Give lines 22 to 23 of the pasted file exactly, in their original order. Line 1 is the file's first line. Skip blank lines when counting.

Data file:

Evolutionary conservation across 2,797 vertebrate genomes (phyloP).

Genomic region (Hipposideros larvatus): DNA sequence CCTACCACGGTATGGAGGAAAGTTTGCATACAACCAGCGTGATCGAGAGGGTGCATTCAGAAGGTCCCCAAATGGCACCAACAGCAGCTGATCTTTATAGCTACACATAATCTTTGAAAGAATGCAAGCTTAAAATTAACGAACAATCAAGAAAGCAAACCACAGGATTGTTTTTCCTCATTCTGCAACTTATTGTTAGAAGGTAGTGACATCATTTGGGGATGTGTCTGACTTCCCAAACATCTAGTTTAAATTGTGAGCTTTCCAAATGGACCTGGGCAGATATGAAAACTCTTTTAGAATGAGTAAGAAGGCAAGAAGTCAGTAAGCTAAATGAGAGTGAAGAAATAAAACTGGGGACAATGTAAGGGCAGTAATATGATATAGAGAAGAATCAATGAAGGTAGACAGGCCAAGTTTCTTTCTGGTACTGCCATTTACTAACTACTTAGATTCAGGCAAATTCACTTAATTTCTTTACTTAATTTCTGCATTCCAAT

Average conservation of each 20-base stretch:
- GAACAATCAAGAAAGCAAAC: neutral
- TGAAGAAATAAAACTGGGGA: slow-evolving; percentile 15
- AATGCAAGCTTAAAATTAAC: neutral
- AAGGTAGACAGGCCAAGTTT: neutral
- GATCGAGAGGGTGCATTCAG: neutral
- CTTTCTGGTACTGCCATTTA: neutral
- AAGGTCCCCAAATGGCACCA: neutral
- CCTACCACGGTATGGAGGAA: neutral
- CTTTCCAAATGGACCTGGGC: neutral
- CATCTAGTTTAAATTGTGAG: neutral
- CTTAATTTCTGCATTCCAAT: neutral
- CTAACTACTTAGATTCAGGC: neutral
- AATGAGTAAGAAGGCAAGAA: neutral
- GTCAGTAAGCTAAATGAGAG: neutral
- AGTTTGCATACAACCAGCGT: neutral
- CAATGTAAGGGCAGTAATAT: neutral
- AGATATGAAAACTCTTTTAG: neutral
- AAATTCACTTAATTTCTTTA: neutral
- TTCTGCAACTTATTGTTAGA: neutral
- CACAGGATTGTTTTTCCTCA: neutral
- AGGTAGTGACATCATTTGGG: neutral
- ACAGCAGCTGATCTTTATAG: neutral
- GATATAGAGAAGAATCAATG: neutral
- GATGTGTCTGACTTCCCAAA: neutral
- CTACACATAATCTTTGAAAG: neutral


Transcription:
- TTCTGCAACTTATTGTTAGA: neutral
- CACAGGATTGTTTTTCCTCA: neutral